Aboriginal Culture in Summer Hill
Prior to the arrival of the First Fleet in Port Jackson in 1788, the area of land we now know as Summer Hill, and surrounding areas, was the home of the Wangal and Cadigal Aboriginal peoples. What is now called the Hawthorne Canal (was originally the Long Cove River) appears to have marked the boundary between the Cadigal and Wangal Aboriginal group lands. Today there is a small park in Summer Hill called Cadigal Reserve, located at 1-4 Grosvenor Crescent. A bronze Plaque placed by Ashfield Council names the reserve after the Cadigal (Eora) group of Koori people. Iron Cove and the mangrove-lined estuaries of the Long Cove and Iron Cove Creeks would have provided a good source of fish and molluscs, the most common food of the coastal tribes in the Sydney basin. In the early days of the colony, the stretch of land between Iron Cove and the Cook’s River was known as the Kangaroo Ground. The use of this name suggests that kangaroos were then common in this area and therefore that the country was probably fairly open and that kangaroos may have formed part of the Aboriginal diet. No record is known to exist relating to the demise of the Aboriginal population from the district. It seems likely that the well-documented outbreak of smallpox among local Aboriginal People in early 1789 had a major impact. Governor Phillip not only recorded that half of the local aboriginal population was estimated to have died from the disease but also noted that the Aboriginal people always “retired from where the disease appeared” as well.
Before making a purchase, consider this: Where does it come from and where does it go? Everything you buy comes from somewhere, is made using the Earth’s resources, is packaged and transported. Everything you use goes somewhere. Food, clothes, electrical appliances, a plastic straw, everything. Can what you buy be reused, recycled or composted or is it destined for landfill?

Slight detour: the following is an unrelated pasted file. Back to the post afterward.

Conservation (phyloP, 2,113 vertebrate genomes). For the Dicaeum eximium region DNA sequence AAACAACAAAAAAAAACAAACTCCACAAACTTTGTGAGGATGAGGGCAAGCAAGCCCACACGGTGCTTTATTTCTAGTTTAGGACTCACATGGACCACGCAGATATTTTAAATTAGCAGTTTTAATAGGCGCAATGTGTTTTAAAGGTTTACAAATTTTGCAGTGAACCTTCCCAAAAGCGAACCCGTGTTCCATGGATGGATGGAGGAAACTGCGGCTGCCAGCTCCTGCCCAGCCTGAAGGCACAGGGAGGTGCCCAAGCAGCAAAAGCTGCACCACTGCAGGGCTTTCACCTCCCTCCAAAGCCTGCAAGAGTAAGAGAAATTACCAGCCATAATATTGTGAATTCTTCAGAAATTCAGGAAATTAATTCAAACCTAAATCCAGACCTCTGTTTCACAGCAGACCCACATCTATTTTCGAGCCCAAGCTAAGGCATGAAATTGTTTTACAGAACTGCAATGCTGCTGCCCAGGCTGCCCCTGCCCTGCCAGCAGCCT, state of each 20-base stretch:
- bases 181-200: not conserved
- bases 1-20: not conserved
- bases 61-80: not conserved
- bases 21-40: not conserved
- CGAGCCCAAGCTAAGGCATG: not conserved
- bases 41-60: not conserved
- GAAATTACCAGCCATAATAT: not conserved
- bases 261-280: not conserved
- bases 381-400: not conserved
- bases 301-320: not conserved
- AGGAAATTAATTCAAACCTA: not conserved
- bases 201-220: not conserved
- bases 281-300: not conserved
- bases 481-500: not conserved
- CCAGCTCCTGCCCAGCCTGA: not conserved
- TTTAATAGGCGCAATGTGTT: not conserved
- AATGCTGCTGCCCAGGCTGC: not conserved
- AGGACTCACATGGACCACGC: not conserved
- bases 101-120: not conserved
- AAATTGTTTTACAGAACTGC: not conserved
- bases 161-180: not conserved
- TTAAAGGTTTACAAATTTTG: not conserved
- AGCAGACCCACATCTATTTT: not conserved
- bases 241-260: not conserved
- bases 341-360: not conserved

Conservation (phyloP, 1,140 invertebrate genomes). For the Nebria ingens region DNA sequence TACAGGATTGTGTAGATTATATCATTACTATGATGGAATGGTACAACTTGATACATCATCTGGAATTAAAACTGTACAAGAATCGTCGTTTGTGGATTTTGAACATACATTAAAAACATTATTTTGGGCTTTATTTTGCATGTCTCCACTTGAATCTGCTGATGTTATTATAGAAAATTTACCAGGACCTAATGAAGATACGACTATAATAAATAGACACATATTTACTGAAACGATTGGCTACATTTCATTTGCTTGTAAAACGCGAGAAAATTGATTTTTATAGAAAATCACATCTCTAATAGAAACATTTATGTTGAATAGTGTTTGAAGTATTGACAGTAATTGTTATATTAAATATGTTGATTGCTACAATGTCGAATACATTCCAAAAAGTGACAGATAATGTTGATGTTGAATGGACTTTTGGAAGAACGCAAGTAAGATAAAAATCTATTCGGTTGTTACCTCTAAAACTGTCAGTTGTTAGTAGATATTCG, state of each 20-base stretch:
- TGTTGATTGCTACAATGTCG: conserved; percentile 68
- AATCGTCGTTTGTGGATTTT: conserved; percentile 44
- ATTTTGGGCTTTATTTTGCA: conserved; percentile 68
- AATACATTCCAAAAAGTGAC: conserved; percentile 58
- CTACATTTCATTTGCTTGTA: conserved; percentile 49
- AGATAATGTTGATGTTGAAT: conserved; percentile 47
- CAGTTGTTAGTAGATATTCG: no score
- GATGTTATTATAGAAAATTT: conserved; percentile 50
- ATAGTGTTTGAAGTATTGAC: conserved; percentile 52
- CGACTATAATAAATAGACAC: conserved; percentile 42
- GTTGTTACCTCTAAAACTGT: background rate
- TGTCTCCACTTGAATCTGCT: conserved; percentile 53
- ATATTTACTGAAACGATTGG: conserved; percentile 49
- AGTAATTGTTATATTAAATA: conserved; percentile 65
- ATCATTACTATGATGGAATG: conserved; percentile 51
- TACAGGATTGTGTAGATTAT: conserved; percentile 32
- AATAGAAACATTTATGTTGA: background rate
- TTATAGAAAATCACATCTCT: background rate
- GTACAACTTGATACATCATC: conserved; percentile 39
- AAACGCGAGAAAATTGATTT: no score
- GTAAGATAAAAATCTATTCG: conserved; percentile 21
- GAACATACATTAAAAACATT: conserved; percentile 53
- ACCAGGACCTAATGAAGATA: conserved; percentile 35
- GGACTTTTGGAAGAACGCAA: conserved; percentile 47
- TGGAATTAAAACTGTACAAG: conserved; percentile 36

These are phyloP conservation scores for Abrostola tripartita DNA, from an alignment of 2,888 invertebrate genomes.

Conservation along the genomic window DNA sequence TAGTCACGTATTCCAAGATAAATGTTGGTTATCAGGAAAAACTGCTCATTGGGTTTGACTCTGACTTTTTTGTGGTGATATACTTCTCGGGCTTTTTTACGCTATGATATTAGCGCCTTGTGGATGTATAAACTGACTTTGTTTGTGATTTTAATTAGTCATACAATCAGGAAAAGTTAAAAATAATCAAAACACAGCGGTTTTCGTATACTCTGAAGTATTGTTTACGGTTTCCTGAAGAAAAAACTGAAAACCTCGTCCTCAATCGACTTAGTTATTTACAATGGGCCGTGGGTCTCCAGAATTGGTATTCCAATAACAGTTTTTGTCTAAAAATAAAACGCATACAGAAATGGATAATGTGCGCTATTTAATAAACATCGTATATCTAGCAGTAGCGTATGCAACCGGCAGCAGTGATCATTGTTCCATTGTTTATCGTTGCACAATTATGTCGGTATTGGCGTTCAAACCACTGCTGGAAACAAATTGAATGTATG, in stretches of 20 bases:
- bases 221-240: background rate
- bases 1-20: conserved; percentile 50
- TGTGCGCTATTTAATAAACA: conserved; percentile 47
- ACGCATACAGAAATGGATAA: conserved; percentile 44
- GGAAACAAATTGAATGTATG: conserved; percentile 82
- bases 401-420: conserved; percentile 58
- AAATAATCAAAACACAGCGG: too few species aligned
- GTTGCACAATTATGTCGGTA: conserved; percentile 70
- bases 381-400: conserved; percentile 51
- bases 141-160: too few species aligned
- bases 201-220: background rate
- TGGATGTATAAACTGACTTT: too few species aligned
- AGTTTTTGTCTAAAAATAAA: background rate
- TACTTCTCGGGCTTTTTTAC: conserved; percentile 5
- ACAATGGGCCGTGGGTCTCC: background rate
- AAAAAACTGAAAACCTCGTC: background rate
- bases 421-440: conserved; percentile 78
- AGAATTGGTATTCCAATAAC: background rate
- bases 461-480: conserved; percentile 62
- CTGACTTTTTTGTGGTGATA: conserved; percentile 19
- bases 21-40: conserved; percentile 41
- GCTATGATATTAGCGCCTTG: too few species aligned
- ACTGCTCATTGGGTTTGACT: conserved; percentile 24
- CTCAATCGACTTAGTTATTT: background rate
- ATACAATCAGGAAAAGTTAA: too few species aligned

Have a look at www.thestoryofstuff.com
Kid’s Literacy & Language Skills
Singing is an important part of literacy and language development. Singing demonstrates a different use of the voice from either conversation or reading. The good thing about singing to small children is that they don’t care whether you can sing well or not, they love it! Singing helps children to learn about rhythm and rhyme which is foundational in learning mathematical concepts. You can use simple instruments i.e shakers and rattles or even clapping to help them learn about rhythm. Songs can also be used to learn about emotions and feelings and to calm down or pep up children.
For children, play is work. Little brains are charging along building new synapse with every new experience and the more they repeat it, the stronger it becomes. Finger plays and rhymes help children to develop their gross and fine motor skills. Think of ‘Incy, Wincy Spider’ and how much concentration goes into getting the spider up the water spout. Finger plays also reinforce the learning of simple physical concepts, counting and names of body parts etc as well as learning how language works in a fun way.
Baby Rhyme Time is at SHARE before and after school care (135 Smith Street Summer Hill) every Tuesday at 10:30am excluding school and public holidays.